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Council for British Archaeology (2013) CBA Occasional Papers [data-set]. York: Archaeology Data Service [distributor] (doi:10.5284/1000333)
ISBN 0 900312 90 4
Today, and for more than a century past, the standard map series published by the Ordnance Survey have carried detail of as many ancient sites and features as the scale of the map and the current state of knowledge has permitted. This has not only been acceptable as adding interest to the maps, but it has also been an important influence in promoting the study of archaeology in the British Isles.
The Survey was founded in 1791 but no serious attempt was made to put this part of its practice on a sound basis before 1830, and then only in Ireland. The work of the Survey is ultimately defined and governed by the Ordnance Act of 1840, and this does not contain any statutory obligation beyond showing antiquities with all the other detail when their physical importance or long-established fame requires it. But in spite of this fact the product of nearly two hundred years' work has been a delineation of the archaeology of the British Isles on our maps which still has no parallel for completeness in any other major national survey in the world.
The relative smallness of the British Isles and the long period in which they have had a complete and effective map coverage have played their part in securing this, one of the Survey's direct contributions to the national culture. Rooted in the best 18th century practice represented by the work of Major-General William Roy, the Survey's true progenitor, it has been maintained and extended by the interest of a distinguished succession of officers who have declined to take a narrow view of the objectives of the Survey. As a result the shade of an earlier Britain haunts every Survey map and has contributed to the rise of an informed public interest in the country's archaeology and history. There is little information available today about the early development of this activity. For all but the period since 1920 there are only three main sources of information: an examination of practice as shown by the actual content of pre-1920 maps and plans, the Survey records relating to Ireland still preserved in Dublin, and references by Sir Charles Close, Brigadier Winterbotham, and a few others in their publications, all of which are based on materials largely destroyed in 1940 (Close 1926; Winterbotham 1934, 85-8). The practice of supplying antiquities began as part of what was normally expected, in some degree, of those who made maps in Britain; in the Survey it gradually became fully established custom before 1920 and in this process there was much improvisation joined with a large use of the amateur rather than the professional approach.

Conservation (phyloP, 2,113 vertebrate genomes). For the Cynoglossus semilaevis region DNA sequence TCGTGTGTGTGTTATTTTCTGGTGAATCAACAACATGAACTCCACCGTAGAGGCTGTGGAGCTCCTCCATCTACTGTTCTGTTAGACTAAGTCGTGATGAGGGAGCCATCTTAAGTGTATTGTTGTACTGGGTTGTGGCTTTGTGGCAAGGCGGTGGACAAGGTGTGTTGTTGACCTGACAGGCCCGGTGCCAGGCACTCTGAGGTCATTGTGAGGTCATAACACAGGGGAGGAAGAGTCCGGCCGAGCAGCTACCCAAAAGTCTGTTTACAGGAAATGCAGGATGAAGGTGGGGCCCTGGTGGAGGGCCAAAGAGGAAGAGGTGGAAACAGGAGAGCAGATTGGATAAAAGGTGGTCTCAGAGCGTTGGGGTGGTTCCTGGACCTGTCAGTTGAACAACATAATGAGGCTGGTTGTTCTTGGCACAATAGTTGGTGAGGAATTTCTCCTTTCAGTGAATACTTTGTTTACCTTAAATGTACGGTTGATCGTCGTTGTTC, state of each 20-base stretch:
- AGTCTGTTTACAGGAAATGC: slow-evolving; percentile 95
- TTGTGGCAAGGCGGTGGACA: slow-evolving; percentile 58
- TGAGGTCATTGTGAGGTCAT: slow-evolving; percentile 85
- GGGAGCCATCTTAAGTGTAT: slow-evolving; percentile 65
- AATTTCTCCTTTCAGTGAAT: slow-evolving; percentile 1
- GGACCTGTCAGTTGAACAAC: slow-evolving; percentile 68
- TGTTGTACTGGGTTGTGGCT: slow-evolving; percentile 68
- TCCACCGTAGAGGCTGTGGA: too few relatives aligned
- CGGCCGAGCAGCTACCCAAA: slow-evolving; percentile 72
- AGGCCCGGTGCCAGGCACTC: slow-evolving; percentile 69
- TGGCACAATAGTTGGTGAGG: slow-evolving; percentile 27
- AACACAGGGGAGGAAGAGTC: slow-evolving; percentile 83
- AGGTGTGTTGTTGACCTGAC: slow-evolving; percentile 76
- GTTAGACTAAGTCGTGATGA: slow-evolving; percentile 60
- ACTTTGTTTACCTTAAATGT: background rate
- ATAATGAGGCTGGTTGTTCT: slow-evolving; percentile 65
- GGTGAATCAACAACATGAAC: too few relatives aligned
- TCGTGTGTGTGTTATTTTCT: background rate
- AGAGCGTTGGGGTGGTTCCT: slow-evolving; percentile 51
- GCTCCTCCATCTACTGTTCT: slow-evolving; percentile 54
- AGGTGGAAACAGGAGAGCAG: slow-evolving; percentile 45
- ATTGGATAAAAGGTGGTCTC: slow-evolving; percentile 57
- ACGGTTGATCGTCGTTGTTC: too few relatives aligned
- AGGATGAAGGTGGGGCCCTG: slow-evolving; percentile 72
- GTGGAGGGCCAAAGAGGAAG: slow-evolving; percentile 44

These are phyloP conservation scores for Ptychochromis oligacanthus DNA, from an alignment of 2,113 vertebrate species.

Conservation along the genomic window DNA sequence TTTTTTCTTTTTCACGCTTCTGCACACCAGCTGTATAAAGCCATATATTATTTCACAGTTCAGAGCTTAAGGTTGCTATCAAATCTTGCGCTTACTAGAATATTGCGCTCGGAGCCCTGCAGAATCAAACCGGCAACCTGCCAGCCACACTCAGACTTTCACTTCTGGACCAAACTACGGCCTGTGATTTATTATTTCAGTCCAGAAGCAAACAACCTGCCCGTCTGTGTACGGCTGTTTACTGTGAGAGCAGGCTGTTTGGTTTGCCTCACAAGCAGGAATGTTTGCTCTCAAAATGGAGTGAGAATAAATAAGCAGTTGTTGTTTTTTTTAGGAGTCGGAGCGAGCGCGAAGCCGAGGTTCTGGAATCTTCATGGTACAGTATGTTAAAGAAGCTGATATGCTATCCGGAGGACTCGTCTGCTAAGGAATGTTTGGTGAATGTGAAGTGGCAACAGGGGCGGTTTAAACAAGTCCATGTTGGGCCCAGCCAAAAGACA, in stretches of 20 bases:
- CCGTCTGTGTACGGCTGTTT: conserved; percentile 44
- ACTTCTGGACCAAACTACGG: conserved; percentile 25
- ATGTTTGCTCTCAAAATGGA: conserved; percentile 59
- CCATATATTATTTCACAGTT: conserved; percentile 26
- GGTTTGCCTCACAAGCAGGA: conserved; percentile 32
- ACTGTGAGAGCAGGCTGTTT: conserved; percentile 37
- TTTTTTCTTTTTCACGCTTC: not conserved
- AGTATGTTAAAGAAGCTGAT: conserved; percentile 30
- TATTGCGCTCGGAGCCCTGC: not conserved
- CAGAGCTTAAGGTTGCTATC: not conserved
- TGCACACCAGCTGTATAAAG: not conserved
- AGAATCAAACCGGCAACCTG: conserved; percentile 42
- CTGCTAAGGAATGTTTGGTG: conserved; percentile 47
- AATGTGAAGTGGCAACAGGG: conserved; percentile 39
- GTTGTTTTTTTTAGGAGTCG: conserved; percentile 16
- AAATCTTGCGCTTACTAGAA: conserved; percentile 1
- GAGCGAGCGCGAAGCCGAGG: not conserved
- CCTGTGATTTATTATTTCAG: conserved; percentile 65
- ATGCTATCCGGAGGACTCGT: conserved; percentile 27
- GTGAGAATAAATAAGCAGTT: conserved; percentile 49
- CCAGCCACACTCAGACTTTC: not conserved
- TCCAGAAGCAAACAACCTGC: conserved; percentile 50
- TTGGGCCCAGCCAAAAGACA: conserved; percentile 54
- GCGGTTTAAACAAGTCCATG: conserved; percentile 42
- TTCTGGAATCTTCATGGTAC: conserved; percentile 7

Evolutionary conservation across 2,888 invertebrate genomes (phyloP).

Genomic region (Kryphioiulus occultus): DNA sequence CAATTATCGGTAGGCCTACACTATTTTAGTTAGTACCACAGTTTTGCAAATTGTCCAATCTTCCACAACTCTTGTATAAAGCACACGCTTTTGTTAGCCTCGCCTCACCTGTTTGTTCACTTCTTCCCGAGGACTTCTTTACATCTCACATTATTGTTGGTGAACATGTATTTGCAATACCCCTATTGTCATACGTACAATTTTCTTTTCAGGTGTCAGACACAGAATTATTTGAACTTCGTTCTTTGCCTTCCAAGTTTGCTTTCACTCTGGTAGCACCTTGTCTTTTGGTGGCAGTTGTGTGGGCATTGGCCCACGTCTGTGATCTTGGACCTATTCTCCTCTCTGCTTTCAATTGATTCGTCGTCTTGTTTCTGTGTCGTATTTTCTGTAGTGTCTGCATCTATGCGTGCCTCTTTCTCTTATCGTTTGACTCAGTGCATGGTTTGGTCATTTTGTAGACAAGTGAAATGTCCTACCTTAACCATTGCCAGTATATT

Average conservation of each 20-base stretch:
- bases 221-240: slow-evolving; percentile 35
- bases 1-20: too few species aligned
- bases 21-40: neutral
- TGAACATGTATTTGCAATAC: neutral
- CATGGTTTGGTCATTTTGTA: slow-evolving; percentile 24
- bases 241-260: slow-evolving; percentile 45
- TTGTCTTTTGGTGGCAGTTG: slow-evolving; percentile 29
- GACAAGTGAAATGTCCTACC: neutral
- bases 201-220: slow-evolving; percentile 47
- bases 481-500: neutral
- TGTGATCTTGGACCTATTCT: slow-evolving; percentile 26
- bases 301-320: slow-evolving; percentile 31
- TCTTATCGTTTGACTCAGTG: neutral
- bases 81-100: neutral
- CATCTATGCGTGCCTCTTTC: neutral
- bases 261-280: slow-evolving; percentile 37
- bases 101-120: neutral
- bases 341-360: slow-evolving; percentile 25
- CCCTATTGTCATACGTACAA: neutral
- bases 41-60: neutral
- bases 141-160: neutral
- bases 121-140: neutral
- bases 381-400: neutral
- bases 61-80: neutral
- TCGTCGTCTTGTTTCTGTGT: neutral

|Archaeology in the Ordnance Survey 1791-1965 (CBA Occassional Papers 11)||1 Mb|